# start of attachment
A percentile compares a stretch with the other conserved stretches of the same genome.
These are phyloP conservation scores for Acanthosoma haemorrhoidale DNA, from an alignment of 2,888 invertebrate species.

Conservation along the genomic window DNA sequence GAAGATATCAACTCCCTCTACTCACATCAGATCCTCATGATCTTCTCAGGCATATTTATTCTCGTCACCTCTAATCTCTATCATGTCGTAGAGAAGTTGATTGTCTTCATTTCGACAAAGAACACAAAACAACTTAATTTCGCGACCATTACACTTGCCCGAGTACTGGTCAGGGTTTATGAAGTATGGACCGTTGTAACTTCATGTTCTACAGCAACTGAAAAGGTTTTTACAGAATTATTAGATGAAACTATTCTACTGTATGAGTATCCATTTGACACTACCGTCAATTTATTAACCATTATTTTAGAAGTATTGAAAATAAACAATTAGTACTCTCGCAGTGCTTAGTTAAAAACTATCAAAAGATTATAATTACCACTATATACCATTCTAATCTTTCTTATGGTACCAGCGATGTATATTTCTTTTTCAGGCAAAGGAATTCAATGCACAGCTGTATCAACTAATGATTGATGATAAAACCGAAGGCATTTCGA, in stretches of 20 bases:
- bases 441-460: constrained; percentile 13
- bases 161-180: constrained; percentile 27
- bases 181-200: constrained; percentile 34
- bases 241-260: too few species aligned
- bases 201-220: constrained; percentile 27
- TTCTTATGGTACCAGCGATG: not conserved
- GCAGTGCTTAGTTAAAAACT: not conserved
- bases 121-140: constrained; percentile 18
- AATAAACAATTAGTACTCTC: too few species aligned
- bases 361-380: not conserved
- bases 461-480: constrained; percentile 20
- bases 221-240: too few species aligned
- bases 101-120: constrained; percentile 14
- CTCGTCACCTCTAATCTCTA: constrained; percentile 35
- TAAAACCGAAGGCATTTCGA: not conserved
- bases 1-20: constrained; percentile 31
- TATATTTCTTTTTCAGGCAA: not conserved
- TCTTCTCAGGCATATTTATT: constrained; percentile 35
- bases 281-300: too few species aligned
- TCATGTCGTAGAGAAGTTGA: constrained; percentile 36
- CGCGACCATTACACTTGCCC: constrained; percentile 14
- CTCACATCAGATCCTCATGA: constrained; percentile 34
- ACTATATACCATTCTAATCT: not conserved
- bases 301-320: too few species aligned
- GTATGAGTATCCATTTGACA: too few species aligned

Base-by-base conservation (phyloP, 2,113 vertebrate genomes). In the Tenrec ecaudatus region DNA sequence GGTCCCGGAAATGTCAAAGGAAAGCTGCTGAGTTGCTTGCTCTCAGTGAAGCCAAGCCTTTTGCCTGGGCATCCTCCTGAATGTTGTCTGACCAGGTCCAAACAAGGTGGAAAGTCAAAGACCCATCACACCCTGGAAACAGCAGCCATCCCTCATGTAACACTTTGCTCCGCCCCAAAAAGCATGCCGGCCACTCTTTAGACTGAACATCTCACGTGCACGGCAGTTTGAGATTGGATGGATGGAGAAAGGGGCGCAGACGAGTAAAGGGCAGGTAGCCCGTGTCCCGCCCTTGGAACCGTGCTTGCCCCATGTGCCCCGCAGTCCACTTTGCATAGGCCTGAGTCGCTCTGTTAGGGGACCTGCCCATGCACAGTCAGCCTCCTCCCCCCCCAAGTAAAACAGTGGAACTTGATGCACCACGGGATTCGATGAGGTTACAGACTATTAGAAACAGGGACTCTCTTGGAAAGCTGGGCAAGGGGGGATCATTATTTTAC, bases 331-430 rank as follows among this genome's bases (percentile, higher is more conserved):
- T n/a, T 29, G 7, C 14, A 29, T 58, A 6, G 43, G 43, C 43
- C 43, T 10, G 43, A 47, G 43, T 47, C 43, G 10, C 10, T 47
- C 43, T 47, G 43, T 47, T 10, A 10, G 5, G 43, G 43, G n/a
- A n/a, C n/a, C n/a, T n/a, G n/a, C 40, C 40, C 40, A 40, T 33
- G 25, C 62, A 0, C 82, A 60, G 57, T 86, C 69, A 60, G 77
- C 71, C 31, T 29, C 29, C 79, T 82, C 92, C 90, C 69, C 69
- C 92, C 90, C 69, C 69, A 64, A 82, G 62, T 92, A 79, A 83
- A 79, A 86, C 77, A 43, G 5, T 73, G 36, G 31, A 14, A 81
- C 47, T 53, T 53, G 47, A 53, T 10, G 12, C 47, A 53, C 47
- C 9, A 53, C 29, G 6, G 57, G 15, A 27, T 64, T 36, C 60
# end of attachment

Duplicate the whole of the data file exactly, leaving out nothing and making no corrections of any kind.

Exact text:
A percentile compares a stretch with the other conserved stretches of the same genome.
These are phyloP conservation scores for Acanthosoma haemorrhoidale DNA, from an alignment of 2,888 invertebrate species.

Conservation along the genomic window DNA sequence GAAGATATCAACTCCCTCTACTCACATCAGATCCTCATGATCTTCTCAGGCATATTTATTCTCGTCACCTCTAATCTCTATCATGTCGTAGAGAAGTTGATTGTCTTCATTTCGACAAAGAACACAAAACAACTTAATTTCGCGACCATTACACTTGCCCGAGTACTGGTCAGGGTTTATGAAGTATGGACCGTTGTAACTTCATGTTCTACAGCAACTGAAAAGGTTTTTACAGAATTATTAGATGAAACTATTCTACTGTATGAGTATCCATTTGACACTACCGTCAATTTATTAACCATTATTTTAGAAGTATTGAAAATAAACAATTAGTACTCTCGCAGTGCTTAGTTAAAAACTATCAAAAGATTATAATTACCACTATATACCATTCTAATCTTTCTTATGGTACCAGCGATGTATATTTCTTTTTCAGGCAAAGGAATTCAATGCACAGCTGTATCAACTAATGATTGATGATAAAACCGAAGGCATTTCGA, in stretches of 20 bases:
- bases 441-460: constrained; percentile 13
- bases 161-180: constrained; percentile 27
- bases 181-200: constrained; percentile 34
- bases 241-260: too few species aligned
- bases 201-220: constrained; percentile 27
- TTCTTATGGTACCAGCGATG: not conserved
- GCAGTGCTTAGTTAAAAACT: not conserved
- bases 121-140: constrained; percentile 18
- AATAAACAATTAGTACTCTC: too few species aligned
- bases 361-380: not conserved
- bases 461-480: constrained; percentile 20
- bases 221-240: too few species aligned
- bases 101-120: constrained; percentile 14
- CTCGTCACCTCTAATCTCTA: constrained; percentile 35
- TAAAACCGAAGGCATTTCGA: not conserved
- bases 1-20: constrained; percentile 31
- TATATTTCTTTTTCAGGCAA: not conserved
- TCTTCTCAGGCATATTTATT: constrained; percentile 35
- bases 281-300: too few species aligned
- TCATGTCGTAGAGAAGTTGA: constrained; percentile 36
- CGCGACCATTACACTTGCCC: constrained; percentile 14
- CTCACATCAGATCCTCATGA: constrained; percentile 34
- ACTATATACCATTCTAATCT: not conserved
- bases 301-320: too few species aligned
- GTATGAGTATCCATTTGACA: too few species aligned

Base-by-base conservation (phyloP, 2,113 vertebrate genomes). In the Tenrec ecaudatus region DNA sequence GGTCCCGGAAATGTCAAAGGAAAGCTGCTGAGTTGCTTGCTCTCAGTGAAGCCAAGCCTTTTGCCTGGGCATCCTCCTGAATGTTGTCTGACCAGGTCCAAACAAGGTGGAAAGTCAAAGACCCATCACACCCTGGAAACAGCAGCCATCCCTCATGTAACACTTTGCTCCGCCCCAAAAAGCATGCCGGCCACTCTTTAGACTGAACATCTCACGTGCACGGCAGTTTGAGATTGGATGGATGGAGAAAGGGGCGCAGACGAGTAAAGGGCAGGTAGCCCGTGTCCCGCCCTTGGAACCGTGCTTGCCCCATGTGCCCCGCAGTCCACTTTGCATAGGCCTGAGTCGCTCTGTTAGGGGACCTGCCCATGCACAGTCAGCCTCCTCCCCCCCCAAGTAAAACAGTGGAACTTGATGCACCACGGGATTCGATGAGGTTACAGACTATTAGAAACAGGGACTCTCTTGGAAAGCTGGGCAAGGGGGGATCATTATTTTAC, bases 331-430 rank as follows among this genome's bases (percentile, higher is more conserved):
- T n/a, T 29, G 7, C 14, A 29, T 58, A 6, G 43, G 43, C 43
- C 43, T 10, G 43, A 47, G 43, T 47, C 43, G 10, C 10, T 47
- C 43, T 47, G 43, T 47, T 10, A 10, G 5, G 43, G 43, G n/a
- A n/a, C n/a, C n/a, T n/a, G n/a, C 40, C 40, C 40, A 40, T 33
- G 25, C 62, A 0, C 82, A 60, G 57, T 86, C 69, A 60, G 77
- C 71, C 31, T 29, C 29, C 79, T 82, C 92, C 90, C 69, C 69
- C 92, C 90, C 69, C 69, A 64, A 82, G 62, T 92, A 79, A 83
- A 79, A 86, C 77, A 43, G 5, T 73, G 36, G 31, A 14, A 81
- C 47, T 53, T 53, G 47, A 53, T 10, G 12, C 47, A 53, C 47
- C 9, A 53, C 29, G 6, G 57, G 15, A 27, T 64, T 36, C 60